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Biol Lett. 2016 Aug;12(8). pii: 20160198. doi: 10.1098/rsbl.2016.0198.

Effects of changing sea ice on marine mammals and subsistence hunters in northern Alaska from traditional knowledge interviews.

Author information

1
Huntington Consulting, 23834 The Clearing Drive, Eagle River, AK 99577, USA hph@alaska.net.
2
Alaska Department of Fish and Game, 1300 College Road, Fairbanks, AK 99701, USA.

Abstract

Marine mammals are important sources of food for indigenous residents of northern Alaska. Changing sea ice patterns affect the animals themselves as well as access to them by hunters. Documenting the traditional knowledge of Iñupiaq and Yupik hunters concerning marine mammals and sea ice makes accessible a wide range of information relevant to understanding the ecosystem to which humans belong. We interviewed hunters in 11 coastal villages from the northern Bering Sea to the Beaufort Sea. Hunters reported extensive changes in sea ice and weather that have affected the timing of marine mammal migrations, their distribution and behaviour and the efficacy of certain hunting methods. Amidst these changes, however, hunters cited offsetting technological benefits, such as more powerful and fuel-efficient outboard engines. Other concerns included potential impacts to subsistence hunting from industrial activity such as shipping and oil and gas development. While hunters have been able to adjust to some changes, continued environmental changes and increased disturbance from human activity may further challenge their ability to acquire food in the future. There are indications, however, that innovation and flexibility provide sources of resilience.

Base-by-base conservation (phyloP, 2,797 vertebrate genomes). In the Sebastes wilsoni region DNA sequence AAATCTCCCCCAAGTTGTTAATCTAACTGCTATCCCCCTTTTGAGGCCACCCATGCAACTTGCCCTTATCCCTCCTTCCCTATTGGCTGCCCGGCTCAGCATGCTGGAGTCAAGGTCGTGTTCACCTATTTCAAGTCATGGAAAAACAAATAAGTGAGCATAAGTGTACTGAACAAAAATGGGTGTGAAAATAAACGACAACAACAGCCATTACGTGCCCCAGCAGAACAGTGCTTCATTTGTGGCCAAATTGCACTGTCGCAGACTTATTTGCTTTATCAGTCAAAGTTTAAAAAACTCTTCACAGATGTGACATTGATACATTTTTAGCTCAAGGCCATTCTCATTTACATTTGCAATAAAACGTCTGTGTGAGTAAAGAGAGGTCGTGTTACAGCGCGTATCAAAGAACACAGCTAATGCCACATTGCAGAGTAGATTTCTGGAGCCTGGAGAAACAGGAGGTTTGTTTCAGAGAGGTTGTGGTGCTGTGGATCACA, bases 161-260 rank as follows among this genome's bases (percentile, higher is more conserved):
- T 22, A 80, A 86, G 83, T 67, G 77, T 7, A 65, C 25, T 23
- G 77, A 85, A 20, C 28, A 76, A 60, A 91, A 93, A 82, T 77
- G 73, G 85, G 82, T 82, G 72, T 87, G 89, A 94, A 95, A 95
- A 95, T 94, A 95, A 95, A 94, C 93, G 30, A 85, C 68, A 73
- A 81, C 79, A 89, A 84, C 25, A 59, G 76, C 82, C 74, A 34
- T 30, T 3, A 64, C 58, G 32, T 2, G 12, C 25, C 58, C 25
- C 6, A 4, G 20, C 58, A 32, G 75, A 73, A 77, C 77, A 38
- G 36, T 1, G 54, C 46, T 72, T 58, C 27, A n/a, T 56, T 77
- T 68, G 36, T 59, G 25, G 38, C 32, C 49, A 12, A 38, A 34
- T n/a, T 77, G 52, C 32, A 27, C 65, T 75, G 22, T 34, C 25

KEYWORDS:

Alaska; Arctic marine mammals; indigenous communities; sea ice; traditional knowledge

PMID:
27555644
PMCID:
PMC5014017
DOI:
10.1098/rsbl.2016.0198
[Indexed for MEDLINE]
Free PMC Article

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